Charge from 12th to 3rd in first 2 hour race at Snetterton

After a disappointing qualifying for the championship leaders which left them with a lot of work to do from 12th on the grid they proved their skill and determination by charging through to take their third podium in a row and maintain their challenge for the 2007 GT title.

With the championship organisers ignoring FIA regulations and allowing all cars to run on the soft compound Avon tyres the team new it was going to be hard to compete with the already unfair speed advantage of the Dodge Vipers, Ascaris and Mosler. However, the longer than normal race length of 2 hours teamed with the superior tactics of Barwell and the strong driver pairing of Ben & Guy their was still hope of scoring good points at a circuit where both drivers had been winners in their Caterhams in 2006.

But the weekend did not start as well as was hoped. After a faulty power steering pump denied Ben of any flying laps in the Saturday morning warm up qualifying provided more disappointment for the championship leaders in the form of 12th on the grid for Sunday’s 2 hour race. With air and track temperatures rising as the morning went on the team and drivers agreed that each driver would be limited to 3 flying laps in the 2 qualifying sessions and with 24 cars on the track neither Ben or Guy managed to get into their usual rhythm and secure a front running time that there were capable of. Both drivers setting a best time within 2 hundredths of each other leaving them in the middle of the pack.

By the time the race started on Sunday the temperatures were high again and Ben & Guy were looking forward to making the most of the conserved tyres as the race went on. With the lights out and racing underway it was not long before the drama began as Phil Burton spun the third-placed Ferrari at the first corner and Guy, who was taking the first stint in the number 3 Aston, was forced to take to the grass in avoidance. Fortunately for Guy other cars had been slowed during the first corner action and by the end of lap one Guy had moved up to seventh place.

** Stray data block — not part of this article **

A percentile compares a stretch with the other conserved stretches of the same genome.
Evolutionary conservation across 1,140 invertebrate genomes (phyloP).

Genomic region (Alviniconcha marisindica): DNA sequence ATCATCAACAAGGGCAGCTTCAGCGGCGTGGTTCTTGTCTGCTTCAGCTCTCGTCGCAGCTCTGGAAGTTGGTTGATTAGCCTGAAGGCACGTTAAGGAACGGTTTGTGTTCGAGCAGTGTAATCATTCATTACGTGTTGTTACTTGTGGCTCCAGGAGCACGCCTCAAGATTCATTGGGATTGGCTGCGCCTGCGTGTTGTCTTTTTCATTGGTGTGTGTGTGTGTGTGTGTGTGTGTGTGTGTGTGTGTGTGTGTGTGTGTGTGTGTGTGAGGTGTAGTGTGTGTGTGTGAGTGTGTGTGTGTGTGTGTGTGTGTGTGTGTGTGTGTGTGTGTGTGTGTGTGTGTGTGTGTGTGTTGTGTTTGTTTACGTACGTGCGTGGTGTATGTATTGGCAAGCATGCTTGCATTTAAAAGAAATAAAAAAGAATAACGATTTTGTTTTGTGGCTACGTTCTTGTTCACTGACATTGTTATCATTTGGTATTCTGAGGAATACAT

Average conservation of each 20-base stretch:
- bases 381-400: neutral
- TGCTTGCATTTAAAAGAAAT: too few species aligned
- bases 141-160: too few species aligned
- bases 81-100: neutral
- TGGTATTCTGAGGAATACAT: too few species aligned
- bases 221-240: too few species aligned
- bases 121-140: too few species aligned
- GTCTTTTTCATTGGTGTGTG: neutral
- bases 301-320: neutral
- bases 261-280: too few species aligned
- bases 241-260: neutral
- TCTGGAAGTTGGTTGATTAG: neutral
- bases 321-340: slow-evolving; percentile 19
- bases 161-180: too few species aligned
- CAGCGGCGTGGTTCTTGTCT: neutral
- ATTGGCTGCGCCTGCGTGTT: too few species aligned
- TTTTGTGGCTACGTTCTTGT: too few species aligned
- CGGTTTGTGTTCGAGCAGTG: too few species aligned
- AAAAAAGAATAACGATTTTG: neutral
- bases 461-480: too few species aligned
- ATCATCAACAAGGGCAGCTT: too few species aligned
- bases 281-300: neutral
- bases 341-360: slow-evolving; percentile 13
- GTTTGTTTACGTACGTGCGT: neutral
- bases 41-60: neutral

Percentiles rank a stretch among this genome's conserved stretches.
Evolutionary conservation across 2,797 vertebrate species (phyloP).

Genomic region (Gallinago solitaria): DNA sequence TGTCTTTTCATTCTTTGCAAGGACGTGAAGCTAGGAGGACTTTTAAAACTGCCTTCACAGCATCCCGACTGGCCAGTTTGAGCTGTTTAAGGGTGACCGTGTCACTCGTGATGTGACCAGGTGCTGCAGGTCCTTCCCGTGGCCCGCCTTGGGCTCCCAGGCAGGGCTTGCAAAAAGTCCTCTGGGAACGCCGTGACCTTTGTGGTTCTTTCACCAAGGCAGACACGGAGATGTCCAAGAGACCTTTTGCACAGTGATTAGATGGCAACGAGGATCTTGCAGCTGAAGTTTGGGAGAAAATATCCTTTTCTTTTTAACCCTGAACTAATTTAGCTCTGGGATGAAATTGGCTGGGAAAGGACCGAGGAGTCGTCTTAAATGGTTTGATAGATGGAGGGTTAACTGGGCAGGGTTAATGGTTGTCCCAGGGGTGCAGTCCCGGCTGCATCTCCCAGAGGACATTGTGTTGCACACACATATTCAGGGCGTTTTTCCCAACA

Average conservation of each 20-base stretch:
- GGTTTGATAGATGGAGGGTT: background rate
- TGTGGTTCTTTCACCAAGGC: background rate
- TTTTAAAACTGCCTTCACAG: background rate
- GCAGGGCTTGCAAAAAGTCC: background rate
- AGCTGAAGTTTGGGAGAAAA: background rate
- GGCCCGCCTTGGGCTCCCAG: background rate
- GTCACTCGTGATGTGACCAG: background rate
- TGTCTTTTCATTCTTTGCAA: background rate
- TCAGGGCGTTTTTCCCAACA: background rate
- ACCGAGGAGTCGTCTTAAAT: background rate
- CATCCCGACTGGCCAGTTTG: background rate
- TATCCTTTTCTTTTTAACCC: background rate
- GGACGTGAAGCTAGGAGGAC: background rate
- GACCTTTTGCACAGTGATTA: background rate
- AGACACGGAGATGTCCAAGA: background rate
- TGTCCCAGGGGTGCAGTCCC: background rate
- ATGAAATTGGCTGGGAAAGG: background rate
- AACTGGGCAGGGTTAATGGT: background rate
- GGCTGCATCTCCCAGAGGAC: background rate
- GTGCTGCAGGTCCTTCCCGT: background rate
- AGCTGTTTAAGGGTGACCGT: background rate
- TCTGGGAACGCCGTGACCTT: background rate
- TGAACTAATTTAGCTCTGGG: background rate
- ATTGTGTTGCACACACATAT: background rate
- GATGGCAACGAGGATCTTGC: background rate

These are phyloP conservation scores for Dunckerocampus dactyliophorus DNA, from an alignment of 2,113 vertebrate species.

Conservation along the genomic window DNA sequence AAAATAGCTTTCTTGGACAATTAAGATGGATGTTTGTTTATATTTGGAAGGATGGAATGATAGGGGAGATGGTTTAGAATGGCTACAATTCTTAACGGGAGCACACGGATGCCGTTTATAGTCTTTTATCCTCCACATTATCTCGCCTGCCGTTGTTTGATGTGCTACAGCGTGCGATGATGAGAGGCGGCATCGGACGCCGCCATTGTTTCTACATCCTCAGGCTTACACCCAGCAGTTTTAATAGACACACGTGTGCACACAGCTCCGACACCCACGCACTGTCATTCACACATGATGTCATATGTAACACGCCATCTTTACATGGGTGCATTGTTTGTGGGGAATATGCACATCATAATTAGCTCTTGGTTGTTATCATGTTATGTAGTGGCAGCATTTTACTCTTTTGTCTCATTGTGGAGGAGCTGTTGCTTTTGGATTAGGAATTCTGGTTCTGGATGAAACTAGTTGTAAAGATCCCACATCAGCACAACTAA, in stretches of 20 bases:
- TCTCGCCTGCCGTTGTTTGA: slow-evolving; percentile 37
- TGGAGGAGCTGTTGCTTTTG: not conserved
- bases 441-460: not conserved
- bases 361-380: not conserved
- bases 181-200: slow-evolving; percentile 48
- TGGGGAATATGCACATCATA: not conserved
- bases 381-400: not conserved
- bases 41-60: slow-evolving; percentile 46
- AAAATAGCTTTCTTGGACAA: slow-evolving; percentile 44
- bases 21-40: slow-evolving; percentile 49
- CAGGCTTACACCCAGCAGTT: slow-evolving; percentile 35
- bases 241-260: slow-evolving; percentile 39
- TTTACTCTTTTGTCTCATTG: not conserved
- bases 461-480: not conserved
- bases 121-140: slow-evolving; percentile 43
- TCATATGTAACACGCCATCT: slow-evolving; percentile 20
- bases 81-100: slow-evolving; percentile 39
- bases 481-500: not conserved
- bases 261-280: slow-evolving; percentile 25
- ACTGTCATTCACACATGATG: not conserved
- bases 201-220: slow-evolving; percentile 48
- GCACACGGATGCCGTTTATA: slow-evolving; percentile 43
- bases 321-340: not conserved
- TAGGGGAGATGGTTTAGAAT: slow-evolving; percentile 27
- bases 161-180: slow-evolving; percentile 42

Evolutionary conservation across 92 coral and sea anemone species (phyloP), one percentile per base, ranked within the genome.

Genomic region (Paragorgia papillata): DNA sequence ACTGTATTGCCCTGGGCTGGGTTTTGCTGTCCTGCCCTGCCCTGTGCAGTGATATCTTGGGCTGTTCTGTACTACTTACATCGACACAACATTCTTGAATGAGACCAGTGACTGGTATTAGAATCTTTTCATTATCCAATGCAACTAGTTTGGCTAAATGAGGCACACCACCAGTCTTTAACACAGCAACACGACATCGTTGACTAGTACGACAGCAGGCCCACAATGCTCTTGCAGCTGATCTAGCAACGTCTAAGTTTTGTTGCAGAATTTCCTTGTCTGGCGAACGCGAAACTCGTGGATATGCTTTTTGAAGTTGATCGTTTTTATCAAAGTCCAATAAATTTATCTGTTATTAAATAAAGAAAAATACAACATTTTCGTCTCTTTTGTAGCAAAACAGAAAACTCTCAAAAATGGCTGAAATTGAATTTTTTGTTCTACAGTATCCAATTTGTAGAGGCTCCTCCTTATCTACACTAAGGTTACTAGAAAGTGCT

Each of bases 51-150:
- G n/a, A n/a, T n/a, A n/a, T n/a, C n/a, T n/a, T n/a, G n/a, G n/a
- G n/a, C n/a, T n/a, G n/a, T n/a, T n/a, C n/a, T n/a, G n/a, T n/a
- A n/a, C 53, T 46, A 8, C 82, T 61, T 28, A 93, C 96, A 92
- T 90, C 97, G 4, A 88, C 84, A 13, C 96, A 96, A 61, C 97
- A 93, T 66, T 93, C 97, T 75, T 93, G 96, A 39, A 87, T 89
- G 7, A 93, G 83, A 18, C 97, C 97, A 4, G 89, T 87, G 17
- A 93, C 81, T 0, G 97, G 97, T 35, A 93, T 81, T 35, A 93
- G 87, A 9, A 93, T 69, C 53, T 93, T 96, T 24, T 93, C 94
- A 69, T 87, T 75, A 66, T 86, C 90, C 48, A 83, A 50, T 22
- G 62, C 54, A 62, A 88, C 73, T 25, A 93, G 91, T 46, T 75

By lap five Guy (now up to fourth) was chasing down the Jones’ brothers Ascari closely followed by the two fastest machines on the track – the Daoudi Ferrari and the Adam Jones-driven Lamborghini Gallardo, as these two professional drivers really pushed hard to fight their way through the pack from the back of the grid. A lap later Guy had made his move and was passed the Ascari and closing in on team mate Paul Drayson in the Bio-Ethanol Aston, but with the Ferrari & Lambo hot on hid heels Guy’s attentions were spilt between attacking and defending. For several laps he managed to do both but after a great battle he had to succumb to the Italian stampede, as the superior braking of both the chasing cars was clear to see.

With Guy following the Ferrari & Lambo passed the Barwell sister car of Paul a few laps later the pair were beginning to look capable of taking a podium. Victory at this stage was also a possibility with Ben able to lap at very similar pace to Guy, this combination (the Championship leaders going into Snetterton) was still in a great position to catch and pass the three cars ahead when their slower team mates took over the cars at the half way mark. As the first hour progressed Guy was slowly losing touch with the 3 lead cars as he became caught up with backmarkers and the Jones Ascari also closed in on him as a result.

As the refuelling pit stops approached things got really interesting! All cars had to make a mandatory minimum 90-second refuelling / driver change stop, and then after this change tyres if necessary. Re-fuelling a hot GT car is a very hazardous activity, and any number of things can cause a big problem during this process. With the tyre stops against the clock, every second lost here could also have a drastic effect on the outcome of the race, especially if some of our rivals decide that they can ‘double-stint’ their tyres and therefore avoid a tyre change. Having spent several hours rehearsing these stops the night before we were confident that we would hold advantage over most other teams down the pit lane.

So, the top six race order prior to the first round of stops on lap 42 was Cole Mosler, Jones Lambo, Daoudi Ferrari, Guy’s Aston, Jones Ascari, and Paul’s Aston. He teams pre-determined strategy was to stop the Bio-Ethanol car first (as it is not so critical on fuel consumption), followed by the Tom Alexander car (with Michael then doing the longer stint as the faster ‘pro’) and then Guy and Ben’s car third as with two more equal drivers it is less of an issue to have different length stints. Fortunately for Paul, there was a brief safety car period just as he came in for his stop, which Tom was also able to benefit from. The unfortunate losers in the safety car scenario were Ben & Guy, who then had to make there stop under full racing conditions that cost the car time in the race.